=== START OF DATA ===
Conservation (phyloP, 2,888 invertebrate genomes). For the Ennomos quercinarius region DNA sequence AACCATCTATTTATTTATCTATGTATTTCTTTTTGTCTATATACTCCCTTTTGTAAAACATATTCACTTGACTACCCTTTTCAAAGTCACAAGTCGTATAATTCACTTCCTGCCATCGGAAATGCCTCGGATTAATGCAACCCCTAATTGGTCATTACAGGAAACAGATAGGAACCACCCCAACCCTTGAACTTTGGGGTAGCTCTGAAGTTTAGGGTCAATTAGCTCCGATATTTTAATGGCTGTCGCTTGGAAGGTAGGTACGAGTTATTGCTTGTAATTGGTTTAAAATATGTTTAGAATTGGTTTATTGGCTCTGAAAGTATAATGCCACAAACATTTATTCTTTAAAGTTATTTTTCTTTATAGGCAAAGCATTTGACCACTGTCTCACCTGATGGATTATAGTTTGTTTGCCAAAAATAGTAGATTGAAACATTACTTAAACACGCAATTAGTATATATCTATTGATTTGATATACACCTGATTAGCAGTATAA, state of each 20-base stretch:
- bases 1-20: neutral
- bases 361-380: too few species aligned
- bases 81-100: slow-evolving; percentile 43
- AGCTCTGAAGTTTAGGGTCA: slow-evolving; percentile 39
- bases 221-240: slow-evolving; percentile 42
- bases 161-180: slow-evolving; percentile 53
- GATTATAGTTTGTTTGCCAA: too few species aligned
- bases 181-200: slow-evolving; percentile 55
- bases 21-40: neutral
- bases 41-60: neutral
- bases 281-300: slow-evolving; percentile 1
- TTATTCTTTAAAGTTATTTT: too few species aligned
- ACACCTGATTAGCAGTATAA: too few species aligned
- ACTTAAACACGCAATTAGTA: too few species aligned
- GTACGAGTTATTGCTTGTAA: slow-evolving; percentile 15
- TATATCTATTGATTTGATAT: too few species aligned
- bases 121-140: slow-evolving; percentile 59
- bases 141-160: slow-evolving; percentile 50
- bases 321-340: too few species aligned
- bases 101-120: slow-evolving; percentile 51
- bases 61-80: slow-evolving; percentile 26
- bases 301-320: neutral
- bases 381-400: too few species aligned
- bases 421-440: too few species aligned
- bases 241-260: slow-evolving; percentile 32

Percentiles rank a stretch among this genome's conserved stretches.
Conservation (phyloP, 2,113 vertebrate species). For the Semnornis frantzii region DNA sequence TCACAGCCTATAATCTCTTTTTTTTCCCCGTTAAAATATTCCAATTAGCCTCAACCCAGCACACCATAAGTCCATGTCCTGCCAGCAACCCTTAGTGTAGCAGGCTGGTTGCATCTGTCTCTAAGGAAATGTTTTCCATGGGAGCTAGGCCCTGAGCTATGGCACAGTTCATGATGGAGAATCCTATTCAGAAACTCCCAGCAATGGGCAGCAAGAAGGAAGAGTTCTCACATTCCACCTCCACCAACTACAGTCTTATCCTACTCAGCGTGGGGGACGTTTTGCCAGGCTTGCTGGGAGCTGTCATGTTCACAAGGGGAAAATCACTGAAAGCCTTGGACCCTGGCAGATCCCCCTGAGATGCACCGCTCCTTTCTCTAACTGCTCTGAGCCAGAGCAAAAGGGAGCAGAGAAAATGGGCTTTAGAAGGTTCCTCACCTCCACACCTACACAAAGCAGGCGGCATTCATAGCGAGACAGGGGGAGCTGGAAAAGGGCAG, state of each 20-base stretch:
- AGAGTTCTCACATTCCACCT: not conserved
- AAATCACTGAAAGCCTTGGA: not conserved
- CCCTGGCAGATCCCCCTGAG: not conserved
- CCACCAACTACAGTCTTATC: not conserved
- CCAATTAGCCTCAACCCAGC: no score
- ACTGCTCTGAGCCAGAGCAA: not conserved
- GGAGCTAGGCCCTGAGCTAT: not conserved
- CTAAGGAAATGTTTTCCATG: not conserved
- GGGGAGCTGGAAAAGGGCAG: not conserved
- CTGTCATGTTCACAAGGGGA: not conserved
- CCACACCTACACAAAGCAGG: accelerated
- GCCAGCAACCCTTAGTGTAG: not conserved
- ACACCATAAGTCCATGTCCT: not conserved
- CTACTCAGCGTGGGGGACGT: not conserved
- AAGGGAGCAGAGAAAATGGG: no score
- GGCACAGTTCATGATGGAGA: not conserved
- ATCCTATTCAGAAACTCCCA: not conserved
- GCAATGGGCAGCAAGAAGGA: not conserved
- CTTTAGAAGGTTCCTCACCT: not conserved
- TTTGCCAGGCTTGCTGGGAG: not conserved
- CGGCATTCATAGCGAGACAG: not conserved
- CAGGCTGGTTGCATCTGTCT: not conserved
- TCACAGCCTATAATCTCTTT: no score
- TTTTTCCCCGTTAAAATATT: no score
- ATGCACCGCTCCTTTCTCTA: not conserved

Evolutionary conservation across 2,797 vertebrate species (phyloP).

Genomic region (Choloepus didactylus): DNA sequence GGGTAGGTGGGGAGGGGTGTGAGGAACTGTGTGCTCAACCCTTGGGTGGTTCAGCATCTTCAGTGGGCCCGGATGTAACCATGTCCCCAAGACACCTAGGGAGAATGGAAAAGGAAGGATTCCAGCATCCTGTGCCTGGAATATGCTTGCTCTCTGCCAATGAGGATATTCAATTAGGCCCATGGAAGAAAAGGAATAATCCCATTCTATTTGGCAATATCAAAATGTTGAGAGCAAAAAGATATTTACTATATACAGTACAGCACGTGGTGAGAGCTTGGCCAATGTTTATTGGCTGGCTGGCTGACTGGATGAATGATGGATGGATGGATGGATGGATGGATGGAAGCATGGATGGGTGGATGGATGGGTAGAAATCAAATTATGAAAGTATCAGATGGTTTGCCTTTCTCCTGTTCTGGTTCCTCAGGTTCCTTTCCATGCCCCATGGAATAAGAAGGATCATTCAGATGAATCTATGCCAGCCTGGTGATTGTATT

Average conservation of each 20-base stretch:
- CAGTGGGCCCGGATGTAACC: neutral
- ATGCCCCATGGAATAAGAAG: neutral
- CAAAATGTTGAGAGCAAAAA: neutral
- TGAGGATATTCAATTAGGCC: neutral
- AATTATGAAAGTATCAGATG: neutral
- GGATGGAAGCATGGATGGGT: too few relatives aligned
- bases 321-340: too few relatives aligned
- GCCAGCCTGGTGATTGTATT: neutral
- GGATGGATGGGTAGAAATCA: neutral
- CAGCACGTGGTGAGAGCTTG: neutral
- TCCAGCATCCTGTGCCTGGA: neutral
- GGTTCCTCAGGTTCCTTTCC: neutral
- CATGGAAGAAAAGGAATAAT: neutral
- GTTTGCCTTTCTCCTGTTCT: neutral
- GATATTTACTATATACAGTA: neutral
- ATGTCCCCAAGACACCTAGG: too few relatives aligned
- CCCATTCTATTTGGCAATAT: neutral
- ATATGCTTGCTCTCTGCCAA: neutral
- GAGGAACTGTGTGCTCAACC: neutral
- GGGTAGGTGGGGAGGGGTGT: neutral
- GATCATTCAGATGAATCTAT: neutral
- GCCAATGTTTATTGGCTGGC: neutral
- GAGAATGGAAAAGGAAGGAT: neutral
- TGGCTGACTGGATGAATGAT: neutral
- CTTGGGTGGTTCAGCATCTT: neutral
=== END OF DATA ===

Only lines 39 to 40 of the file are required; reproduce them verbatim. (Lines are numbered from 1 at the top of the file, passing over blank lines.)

- CCACACCTACACAAAGCAGG: accelerated
- GCCAGCAACCCTTAGTGTAG: not conserved